“It shocked me,” said Cardinal Oswald Gracias, the archbishop of Mumbai.
Gracias’s comments served as a personal warning about the stakes this week for the Catholic Church, which for decades has struggled to root out the scourge of abuse, and which is now discussing new steps to more adequately handle the accusations of victims and the punishment of perpetrators.
The second day of the four-day meeting opened with formal presentations from both Gracias and American Cardinal Blase Cupich. The session dealt with suggestions of actions that the church can take to more responsibly handle claims — included those made against bishops.
“The sexual abuse of minors and other vulnerable people not only breaks divine and ecclesiastical law, it is also public criminal behavior,” Gracias said. He said the problem of abuse was “universal,” not just relegated to some parts of the world.
Gracias is a member of Pope Francis’s cabinet and one of the chief organizers of the summit. But he has come under criticism for his own handling of abuse cases. In an account published earlier this week, the BBC reported that a mother approached Gracias, telling him in 2015 that her son had been raped by a parish priest. But Gracias told the mother he was heading off to Rome, the BBC reported, leaving India without informing authorities of the allegation.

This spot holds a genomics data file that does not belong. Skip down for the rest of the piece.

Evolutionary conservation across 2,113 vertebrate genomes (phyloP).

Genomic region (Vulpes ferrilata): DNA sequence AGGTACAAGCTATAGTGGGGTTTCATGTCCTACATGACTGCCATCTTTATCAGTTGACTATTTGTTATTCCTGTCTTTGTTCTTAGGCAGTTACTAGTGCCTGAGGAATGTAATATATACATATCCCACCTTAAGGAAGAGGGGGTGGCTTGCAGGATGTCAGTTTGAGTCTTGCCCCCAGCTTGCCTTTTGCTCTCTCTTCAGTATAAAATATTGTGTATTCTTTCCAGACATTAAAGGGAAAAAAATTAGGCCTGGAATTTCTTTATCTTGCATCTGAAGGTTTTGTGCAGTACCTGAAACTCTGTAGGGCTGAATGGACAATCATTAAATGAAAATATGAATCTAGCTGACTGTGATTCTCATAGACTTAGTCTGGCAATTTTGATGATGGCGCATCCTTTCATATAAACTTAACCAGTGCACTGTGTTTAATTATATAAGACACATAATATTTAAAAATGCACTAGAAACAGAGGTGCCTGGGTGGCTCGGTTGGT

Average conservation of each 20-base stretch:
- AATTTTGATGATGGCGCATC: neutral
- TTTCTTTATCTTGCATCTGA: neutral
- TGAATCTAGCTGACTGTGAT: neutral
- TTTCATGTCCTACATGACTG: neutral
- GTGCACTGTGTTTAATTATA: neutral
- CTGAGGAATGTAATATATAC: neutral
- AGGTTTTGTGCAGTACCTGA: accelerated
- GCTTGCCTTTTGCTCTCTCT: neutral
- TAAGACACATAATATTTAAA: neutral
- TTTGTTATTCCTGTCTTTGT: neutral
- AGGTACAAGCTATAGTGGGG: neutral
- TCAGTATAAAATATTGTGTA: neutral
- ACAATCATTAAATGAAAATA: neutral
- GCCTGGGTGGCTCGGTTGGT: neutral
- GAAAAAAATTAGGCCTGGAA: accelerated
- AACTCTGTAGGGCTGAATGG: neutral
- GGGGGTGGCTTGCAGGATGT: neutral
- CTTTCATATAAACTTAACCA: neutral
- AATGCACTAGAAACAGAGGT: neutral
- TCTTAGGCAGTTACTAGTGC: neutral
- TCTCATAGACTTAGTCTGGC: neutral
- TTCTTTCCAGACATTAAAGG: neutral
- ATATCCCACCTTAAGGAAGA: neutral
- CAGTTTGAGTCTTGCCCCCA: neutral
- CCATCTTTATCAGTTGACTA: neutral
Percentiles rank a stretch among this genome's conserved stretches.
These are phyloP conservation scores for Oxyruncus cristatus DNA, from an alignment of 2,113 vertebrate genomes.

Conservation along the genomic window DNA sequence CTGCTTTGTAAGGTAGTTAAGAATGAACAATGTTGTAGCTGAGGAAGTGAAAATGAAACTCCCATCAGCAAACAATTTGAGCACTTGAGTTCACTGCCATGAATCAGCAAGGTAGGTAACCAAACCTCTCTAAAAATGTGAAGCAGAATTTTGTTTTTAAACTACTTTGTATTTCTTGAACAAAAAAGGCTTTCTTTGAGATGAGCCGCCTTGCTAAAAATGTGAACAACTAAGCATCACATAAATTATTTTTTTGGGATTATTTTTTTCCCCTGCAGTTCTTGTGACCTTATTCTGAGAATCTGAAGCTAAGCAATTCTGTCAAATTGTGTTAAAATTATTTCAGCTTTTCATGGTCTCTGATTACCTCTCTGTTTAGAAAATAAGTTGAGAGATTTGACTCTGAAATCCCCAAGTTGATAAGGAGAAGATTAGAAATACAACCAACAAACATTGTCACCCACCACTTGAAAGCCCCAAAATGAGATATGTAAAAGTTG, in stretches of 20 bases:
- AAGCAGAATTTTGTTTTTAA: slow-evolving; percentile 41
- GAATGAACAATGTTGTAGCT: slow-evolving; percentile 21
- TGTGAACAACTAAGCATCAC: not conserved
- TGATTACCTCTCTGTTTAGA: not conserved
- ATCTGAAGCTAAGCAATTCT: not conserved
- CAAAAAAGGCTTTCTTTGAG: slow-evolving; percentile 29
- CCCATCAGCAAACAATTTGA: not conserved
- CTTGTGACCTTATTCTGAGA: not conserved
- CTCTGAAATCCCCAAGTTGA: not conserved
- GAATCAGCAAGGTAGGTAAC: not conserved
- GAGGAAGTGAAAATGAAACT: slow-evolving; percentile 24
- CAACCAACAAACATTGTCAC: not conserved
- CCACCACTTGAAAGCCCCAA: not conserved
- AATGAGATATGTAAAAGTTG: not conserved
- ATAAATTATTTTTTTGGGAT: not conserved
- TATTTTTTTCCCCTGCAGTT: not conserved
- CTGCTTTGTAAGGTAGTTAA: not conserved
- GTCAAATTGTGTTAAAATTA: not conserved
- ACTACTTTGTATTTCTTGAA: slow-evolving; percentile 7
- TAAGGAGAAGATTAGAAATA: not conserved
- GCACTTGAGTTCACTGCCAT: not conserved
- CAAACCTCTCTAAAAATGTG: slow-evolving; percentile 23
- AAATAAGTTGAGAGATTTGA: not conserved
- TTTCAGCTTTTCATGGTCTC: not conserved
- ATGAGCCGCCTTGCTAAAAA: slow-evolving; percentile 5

With 190 Catholic leaders gathering at the Vatican this week, victims from around the world have converged on Rome, describing painful experiences at the hands of the church. Pope Francis, opening the meeting on Thursday, said Catholics were expecting “concrete” steps from the church, and he distributed a list of 21 potential steps the church could take — though many would need more than just four days of discussion to be implemented. The pope is sitting in on the entirety of the summit, but he is not expected to speak again until Sunday, at the event’s conclusion.
Cupich spoke following Gracias and laid out a plan for how to deal with bishops accused of abuse or of covering up claims. The church has struggled for decades to deal with such situations; bishops answer directly to the pope, and they have been hesitant to consider ground rules that would help them police one another.
Cupich said dioceses and national bishops’ conferences need to have lay experts on hand who could help investigate cases against bishops. He said there should be clear mechanisms that were “well known to the faithful” for reporting allegations against bishops.
Bishops should not rely on the Holy See to “come up with all the answers,” and national-level bishops’ conferences can instead draw up concrete steps, he said.